Location: Northwest corner of the Agora, on the northeast edge of the hill of Agoraios Kolonos. No 27 in the Agora plan of the Guide: Μc Camp II, J., The Athenian Agora, A Short Guide to the Excavations, Excavations of the Athenian Agora, Picture Book no 16, American School of Classical Studies (Princeton 2003), p. 2 and pp. 24-25.
Date of construction: After 480 BC.
Periods of Use: Classical, Hellenistic, Roman.
The Stoa Basileios (Royal Stoa) was the seat of the Archon Basileus, whose duties were religious and juridical. It is located in the northwest part of the Agora, outside the boundaries of the modern archaeological site. It was constructed at some point after 480 BC and remained in use until the 6th cent. AD.
The Stoa Basileios, previously misidentified as the Stoa of Zeus Eleutherios, was first excavated in June 1970, while the excavations in the surrounding area were completed in 1973 and in 1982-1983. The building has not been published. Compared to other structures of the Agora it survives in a rather good condition, as from ancient times already it was covered by a layer of mud which protected it. A very narrow passageway (1m) divided it from the Stoa of Zeus, with which it is confused in certain modern studies and in some ancient lexica.
The stoa is located in the lowest part of the Agora. Its floor stands 3.2m lower than that of the neighbouring Stoa of Zeus Eleutherios and 5.82m lower than the level of the modern Adrianou Str. The foundation of the stoa survives in an excellent condition, save for their south end, which was overlaid by the retaining wall of the cutting for the Metropolitan Railway. They measure 17.72 x 7.57m, while the interior area of the stoa measures 16.63 x 6.02m. This is one of the smallest buildings in the Agora. The stylobate and one step of the stereobate survive in whole. These are made up of hard, dark-colour limestone and rest on foundations comprising column drums in secondary use. In the south end of the rear side, the building's foundation may have stood at a higher level than that of the façade and could have been arranged in two or three steps. This part of the foundation is polygonal and its craftsmanship is superior to that employed in the rest of the building.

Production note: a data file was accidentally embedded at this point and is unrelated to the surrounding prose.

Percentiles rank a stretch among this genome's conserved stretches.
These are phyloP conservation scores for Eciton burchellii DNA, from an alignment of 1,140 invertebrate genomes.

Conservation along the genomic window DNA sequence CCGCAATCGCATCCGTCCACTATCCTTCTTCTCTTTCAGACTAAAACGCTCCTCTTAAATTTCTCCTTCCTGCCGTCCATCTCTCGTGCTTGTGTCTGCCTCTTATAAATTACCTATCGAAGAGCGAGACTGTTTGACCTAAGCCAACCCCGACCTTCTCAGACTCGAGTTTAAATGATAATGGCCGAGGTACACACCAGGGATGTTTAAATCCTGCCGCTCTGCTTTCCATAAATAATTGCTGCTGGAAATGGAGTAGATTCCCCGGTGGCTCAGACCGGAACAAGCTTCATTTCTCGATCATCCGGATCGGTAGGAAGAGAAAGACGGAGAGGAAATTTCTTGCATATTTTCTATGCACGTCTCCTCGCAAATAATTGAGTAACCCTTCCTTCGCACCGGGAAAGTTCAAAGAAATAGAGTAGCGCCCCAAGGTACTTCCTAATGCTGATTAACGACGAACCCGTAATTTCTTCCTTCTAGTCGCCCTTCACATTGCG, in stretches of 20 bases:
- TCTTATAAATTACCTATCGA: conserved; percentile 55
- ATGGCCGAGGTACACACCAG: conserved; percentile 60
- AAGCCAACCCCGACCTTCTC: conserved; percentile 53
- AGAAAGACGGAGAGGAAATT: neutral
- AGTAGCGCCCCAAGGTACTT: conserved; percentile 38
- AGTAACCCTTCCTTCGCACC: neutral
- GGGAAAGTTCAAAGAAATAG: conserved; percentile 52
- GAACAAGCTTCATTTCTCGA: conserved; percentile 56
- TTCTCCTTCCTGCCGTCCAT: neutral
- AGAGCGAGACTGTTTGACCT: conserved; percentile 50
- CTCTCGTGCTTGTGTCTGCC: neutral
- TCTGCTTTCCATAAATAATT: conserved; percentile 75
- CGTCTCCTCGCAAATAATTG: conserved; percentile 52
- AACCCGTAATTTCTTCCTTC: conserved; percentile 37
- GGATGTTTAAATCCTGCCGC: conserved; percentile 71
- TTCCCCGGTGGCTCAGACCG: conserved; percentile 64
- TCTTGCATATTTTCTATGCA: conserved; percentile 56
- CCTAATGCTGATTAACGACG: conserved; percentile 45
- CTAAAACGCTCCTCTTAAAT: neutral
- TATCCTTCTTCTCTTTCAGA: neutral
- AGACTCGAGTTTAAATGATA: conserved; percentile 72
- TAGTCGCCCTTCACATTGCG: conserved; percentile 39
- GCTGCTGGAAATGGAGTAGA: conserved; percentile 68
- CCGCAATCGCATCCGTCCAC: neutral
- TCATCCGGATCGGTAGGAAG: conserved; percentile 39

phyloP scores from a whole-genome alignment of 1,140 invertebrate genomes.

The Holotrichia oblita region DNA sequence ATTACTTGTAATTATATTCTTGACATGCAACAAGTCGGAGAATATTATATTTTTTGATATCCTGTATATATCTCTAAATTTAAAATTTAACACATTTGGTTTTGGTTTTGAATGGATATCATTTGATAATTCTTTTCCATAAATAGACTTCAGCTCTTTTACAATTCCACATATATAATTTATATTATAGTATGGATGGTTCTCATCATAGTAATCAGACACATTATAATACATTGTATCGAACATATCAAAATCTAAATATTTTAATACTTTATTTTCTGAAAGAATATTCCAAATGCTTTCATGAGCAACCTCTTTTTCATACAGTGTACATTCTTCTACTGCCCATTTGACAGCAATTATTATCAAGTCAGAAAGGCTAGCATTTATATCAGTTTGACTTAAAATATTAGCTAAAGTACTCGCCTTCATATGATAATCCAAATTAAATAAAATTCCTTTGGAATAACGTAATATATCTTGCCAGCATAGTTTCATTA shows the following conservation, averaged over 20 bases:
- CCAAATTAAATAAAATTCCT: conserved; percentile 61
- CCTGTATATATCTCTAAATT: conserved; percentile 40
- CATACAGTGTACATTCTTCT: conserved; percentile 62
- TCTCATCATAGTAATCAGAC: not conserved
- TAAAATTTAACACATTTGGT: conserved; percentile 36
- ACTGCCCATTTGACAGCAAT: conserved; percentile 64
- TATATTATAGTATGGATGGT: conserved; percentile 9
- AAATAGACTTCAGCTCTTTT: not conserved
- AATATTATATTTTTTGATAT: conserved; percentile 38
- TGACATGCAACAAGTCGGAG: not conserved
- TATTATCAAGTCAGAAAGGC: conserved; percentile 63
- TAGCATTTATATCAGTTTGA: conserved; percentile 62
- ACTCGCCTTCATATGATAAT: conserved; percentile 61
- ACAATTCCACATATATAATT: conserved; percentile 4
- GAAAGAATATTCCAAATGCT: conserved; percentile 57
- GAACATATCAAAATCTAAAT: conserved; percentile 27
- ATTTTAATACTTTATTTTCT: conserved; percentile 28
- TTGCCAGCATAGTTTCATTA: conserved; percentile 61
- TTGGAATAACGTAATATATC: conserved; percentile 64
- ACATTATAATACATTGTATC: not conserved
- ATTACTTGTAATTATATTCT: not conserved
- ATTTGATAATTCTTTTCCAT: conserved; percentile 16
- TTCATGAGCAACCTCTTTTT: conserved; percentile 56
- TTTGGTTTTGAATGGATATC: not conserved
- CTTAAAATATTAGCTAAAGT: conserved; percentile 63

The façade comprised a colonnade of 8 Doric columns, with an intercolumniation of 1.9205m, flanked by posts. There are traces of the first and the seventh columns from the left. The south post was discovered in 1973; it survives to a height of 0.78m and was unearthed under the retaining wall of the cutting for the Metropolitan Railway. It corresponds precisely to the north post, as both measure 0.59m in width. A retaining wall, exactly parallel to the south side of the stoa, leads off from the southeast corner of the building, extending for 11m to the east; it constitued the south end of its original peribolos. In some parts this enclosure survives to a height of three blocks, the upper blocks set slightly more inwards than the lower ones. A similar wall was discovered in the north part of the stoa, but it was buried by the north annex, built in the late 5th cent. BC. No traces remain of the south end of the enclosure. This will have been removed when the construction of the great sewer was completed (3rd quarter of the 5th cent. BC).
In the interior, the central beam of the roof rested originally on two columns, set along the axis of the third and the sixth exterior columns respectively. Their bases survive, made up of material in secondary use (the base of the first originally supported another column, while the bases of the other three originate from reworked capitals). At some later point (but not later than the middle of the 5th cent. BC), there were four columns spaced out evenly (intercolumnal space: 3.2m. The two terminal columns are arranged symmetrically to the columns of the outer colonnade, the second and the seventh, respectively). The bases of all four columns survive in situ – one also preserves the lower part of its shaft. The interior colonnade was probably a two-storey colonnade (ditone).
Two Doric capitals have been discovered in higher strata of the same site, and obviously these originate from the building. One of these (Α 485), was unearthed in 1935, 15m southwest of the building and probably belongs to the exterior colonnade. These are its dimensions: width of abacus: 0.702m, height of abacus: 0.118m, height of echinus: 0.121m, shaft’s upper diameter: 0.368m. The second one (Α 3846) was found due east of the stoa and probably originates from the upper storey of the interior colonnade. These are its dimensions: width of abacus: 0.4895, height of abacus: 0.106m, height of echinus: 0.084m. The shaft's upper diameter is 0.239m.
The interior as well as the exterior columns were in the Doric order. The exterior columns had a diameter of 0.58m, while the interior ones had a diameter of 0.42m. Their shafts had 16 flutes. The capitals and the column shafts were painted.